The analysis was commissioned by a “special investigator” whom the government has appointed to recommend new online gambling regulations to be included in the law.
A quick search of the report, entitled Licensing system for online gambling: Which tax-rate yields both high channelization and high tax revenues?, shows no mention of online poker.
The report is extremely thorough given the limited amount of data available, but has been structured at such a high level that the impact of taxes on individual gambling activities like online poker has not been considered.
In this case, the report’s authors have ignored how online gambling taxes have a bigger impact on online poker than on other forms of gambling.
Should the Swedish government accept the recommendations of the report as it stands, the tax rate will produce a situation where online poker players will likely still turn to unlicensed operators in large numbers.
If U.S. legislators considering an exclusive online poker model, such as that proposed in California, use the report’s recommendations in determining what tax level is correct, then they will not achieve their public policy objectives of consumer protection.
The report can be read in English here.
Copenhagen Economics was given the task of analyzing gambling taxes and their effect on state revenues as well as the proportion of those revenues generated from the regulated market.
The report was designed “to provide insights into which tax-rate would yield high channeling rates, meaning that a large proportion of Swedish online gambling is done within the forthcoming licensing system, as well as high tax revenues.”
The comparative data they present from other European regulated markets is informative.
The difference between the percentage of gaming that takes place in the regulated sector and that which takes place in the black or “gray” market is startling.
The range is surprisingly wide, from a 15 percent tax rate in the U.K., which leads to 95 percent of play taking place on licensed sites to a 45 percent tax rate in France which results in only 52 percent of play taking place at licensed sites.
The figures for Denmark, which manages to get 88 percent of players to play on its licensed sites are correctly praised in the report.
Denmark has a minimally intrusive and comparatively cheap regulatory regime. It allows a wide range of games, and for online poker, players play in the global player pool rather than being segregated into a national pool.
But, and this is a big “but” that Copenhagen Economics has missed, the actual figures from the Danish Online Gambling Association (DOGA) show that 27 percent of online poker players have played on unlicensed sites.
One other notable finding by DOGA is that:
“The average monthly spend among persons who bet with unlicensed operators is 5 times higher.”
These are players that the government should want to get inside the licensed system both for their higher tax contribution and because they may have more need of consumer protection.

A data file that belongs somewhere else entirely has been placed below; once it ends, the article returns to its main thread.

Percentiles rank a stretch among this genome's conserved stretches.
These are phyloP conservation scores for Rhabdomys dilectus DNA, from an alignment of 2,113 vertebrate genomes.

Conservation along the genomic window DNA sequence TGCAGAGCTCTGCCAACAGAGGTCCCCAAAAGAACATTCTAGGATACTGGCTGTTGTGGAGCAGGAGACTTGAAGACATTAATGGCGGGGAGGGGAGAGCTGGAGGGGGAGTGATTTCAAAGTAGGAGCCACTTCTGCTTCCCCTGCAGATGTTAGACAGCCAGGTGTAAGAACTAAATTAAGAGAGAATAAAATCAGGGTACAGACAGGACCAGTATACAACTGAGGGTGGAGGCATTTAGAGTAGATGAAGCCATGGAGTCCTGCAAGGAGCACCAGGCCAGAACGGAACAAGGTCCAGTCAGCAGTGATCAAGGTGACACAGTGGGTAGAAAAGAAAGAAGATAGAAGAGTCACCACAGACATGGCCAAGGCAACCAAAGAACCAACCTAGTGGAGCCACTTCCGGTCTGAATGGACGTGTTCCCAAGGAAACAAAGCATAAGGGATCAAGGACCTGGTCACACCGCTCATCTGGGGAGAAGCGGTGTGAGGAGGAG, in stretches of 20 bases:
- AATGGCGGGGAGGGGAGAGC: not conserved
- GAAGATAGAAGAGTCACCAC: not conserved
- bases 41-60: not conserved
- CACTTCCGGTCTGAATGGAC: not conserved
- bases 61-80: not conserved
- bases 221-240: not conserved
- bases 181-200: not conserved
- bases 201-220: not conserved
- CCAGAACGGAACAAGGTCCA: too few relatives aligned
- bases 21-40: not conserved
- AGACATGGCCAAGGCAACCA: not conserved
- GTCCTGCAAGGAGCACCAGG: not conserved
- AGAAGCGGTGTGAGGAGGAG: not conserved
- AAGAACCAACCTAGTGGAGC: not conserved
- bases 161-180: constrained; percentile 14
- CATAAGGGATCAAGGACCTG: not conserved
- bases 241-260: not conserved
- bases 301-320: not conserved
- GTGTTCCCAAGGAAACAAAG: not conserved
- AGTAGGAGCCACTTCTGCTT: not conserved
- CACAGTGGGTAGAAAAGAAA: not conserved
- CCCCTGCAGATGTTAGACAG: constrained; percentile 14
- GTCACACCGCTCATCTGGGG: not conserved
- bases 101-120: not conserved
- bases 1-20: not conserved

The overall success of the system is boosted to 88 percent (as opposed to 73 percent for online poker) because in other activities such as sports betting, there is a much higher percentage of play at regulated sites—94 percent of sports betting is at licensed sites.
The difference between channeling 94 percent of players to licensed sites and 73 percent is largely down to the punitive impact that gaming taxes have on online poker.
The danger of using a revenue based analysis is that it doesn’t capture the reality of the numbers of people who are affected.
Online poker notoriously produces lower gross gaming revenues per player than sports betting, casino games or online slots. It operates on lower margins.
When treated only in terms of revenues, online poker represents a smaller slice of the total online gambling pie. But when active player numbers are counted, poker can be seen as a much more popular activity.
A gambling tax rate as recommended by Copenhagen Economics will bring the maximum amount of revenue into the licensed sector, but it won’t bring the maximum amount of players.
As Copenhagen Economics points out, online gambling obeys the laws of supply and demand, where increases in price reduce demand.
To an extent this applies to other gambling activities too, but poker players behave as if they are more price sensitive that those in other areas. There are several explanations for this, but there are also mitigating factors.
The lower margins in online poker mean that operators cannot leave their prices the same and accept lower profits. Some if not all of the taxes are passed on to the players either through higher rake, or lower VIP benefits.
In countries like the U.K., where players play in the global player pool, players generally receive lower VIP benefits (paywall) than those at the dot-com or dot-EU sites. In France, Italy and Spain, where the player pool is segregated, players pay higher rake as well as receiving lower benefits.